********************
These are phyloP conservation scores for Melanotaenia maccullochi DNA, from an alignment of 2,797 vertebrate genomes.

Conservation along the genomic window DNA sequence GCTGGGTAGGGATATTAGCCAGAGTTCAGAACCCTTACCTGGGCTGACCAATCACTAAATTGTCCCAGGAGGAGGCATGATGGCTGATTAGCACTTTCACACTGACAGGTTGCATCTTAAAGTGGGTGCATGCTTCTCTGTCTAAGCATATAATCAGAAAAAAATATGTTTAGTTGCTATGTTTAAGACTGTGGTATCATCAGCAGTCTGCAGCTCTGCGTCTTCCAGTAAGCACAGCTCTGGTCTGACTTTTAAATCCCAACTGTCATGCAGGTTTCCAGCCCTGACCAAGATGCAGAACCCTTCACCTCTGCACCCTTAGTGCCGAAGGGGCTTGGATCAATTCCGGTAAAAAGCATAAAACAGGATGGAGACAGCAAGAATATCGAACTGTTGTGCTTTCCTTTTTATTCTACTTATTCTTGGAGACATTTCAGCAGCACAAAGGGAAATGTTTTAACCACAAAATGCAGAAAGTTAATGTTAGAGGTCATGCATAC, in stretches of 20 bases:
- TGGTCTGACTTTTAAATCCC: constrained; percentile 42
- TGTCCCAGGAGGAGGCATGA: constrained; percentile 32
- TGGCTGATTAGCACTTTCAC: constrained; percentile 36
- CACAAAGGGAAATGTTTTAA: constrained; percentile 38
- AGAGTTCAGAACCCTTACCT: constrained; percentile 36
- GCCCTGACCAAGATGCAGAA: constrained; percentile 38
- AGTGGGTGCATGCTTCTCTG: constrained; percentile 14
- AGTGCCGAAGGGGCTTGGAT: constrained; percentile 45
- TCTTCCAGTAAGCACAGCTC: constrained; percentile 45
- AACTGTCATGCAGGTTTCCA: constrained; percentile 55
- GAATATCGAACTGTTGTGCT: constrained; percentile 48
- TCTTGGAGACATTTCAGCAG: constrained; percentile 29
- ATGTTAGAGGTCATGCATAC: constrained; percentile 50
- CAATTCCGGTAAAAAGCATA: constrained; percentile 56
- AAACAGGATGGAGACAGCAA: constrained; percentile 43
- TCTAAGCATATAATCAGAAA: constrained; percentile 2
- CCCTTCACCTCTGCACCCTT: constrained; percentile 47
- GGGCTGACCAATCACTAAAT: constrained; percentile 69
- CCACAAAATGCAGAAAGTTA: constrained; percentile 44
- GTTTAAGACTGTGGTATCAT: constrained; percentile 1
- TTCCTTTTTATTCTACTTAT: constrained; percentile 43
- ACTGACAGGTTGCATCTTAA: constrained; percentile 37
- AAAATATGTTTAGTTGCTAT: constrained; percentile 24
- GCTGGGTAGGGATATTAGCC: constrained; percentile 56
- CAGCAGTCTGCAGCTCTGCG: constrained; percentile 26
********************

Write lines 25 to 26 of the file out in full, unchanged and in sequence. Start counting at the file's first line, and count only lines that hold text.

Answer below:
- AAAATATGTTTAGTTGCTAT: constrained; percentile 24
- GCTGGGTAGGGATATTAGCC: constrained; percentile 56